Here are some ways to recognize overtraining.

If you are training hard and don’t factor in enough recovery time to your program, overtraining can result. Recovery comes in many forms; enough calories & the right balance of macronutrients, enough sleep, stress management and proper program design that incorporates rest days.

Here is a great way to monitor whether you are overtraining or not. This system was first introduced to me in Dr. Michael Colgan’s book, Optimum Sports Nutrition.

Waking Heart Rate: Get into the habit of taking your pulse, immediately upon awakening, before you get out of bed. Record it. The “rule of thumb” is, if your pulse is 8 beats per minute higher than your baseline, for the previous week, you may be falling into overtraining.

Waking Body Weight: Take your waking body weight. Your average weight shouldn’t vary by more than 2 lbs., even if you are trying to gain muscle. Most athletes who are working hard to gain muscle, usually can’t gain more than 10 lbs. a year. The general rule is: if your body weight drops by more than 3 lbs. on any day, from a previous stable body weight, you may be falling into overtraining.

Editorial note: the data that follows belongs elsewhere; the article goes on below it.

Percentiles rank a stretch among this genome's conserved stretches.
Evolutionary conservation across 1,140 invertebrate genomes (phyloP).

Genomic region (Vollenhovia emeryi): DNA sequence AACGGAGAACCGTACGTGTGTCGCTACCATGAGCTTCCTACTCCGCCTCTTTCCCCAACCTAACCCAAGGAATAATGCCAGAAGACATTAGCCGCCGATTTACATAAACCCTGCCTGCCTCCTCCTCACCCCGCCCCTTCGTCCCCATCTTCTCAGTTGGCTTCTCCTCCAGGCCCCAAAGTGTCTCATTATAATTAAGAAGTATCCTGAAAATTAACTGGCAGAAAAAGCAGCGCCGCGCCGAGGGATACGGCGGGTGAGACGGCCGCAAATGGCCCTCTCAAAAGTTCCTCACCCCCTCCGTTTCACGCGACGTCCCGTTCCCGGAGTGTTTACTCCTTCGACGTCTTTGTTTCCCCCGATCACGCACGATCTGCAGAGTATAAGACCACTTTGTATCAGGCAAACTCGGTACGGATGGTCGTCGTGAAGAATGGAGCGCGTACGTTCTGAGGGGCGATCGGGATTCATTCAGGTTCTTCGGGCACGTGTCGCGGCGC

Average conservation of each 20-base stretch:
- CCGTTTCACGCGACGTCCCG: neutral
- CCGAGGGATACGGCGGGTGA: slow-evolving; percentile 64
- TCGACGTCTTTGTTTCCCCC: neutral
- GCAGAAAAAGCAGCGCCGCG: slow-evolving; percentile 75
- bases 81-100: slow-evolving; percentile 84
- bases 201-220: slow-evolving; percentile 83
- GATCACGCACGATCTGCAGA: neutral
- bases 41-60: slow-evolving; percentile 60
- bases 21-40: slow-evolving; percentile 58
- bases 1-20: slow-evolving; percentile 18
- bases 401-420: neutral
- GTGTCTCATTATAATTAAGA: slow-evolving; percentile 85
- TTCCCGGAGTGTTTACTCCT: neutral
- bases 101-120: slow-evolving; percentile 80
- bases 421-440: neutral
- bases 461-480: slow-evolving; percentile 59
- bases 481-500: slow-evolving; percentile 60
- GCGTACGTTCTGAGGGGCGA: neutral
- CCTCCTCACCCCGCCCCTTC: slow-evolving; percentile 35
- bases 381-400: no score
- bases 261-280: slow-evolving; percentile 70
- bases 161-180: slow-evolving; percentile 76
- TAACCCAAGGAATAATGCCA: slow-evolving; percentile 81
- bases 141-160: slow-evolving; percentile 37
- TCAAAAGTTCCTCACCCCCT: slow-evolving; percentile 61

Insomnia: Some people train late at night. This is not optimal because of the hormones training stimulates, adrenalin & noradrenalin) which can interfere with normal sleep. Let’s assume you don’t train at night, yet start to experience restless sleep, difficulty falling asleep, or awakening too early, this may also be a sign.

Immune system changes: Immune function can be measured on a complete blood count which is part of a SMAC blood screen. If you experience elevated counts of segmented neutrophils (segs), lymphocytes (lymphs), monocytes (monos), or eosinophils (eos), and there is no disease or infection present, you are overtraining.

Avoid overtraining. Monitor the signs, back off on your training and get more sleep if you feel that you are experiencing any of the above.

Author: Sandra Blackie, B.A. Certified Personal Trainer & Sports Nutritionist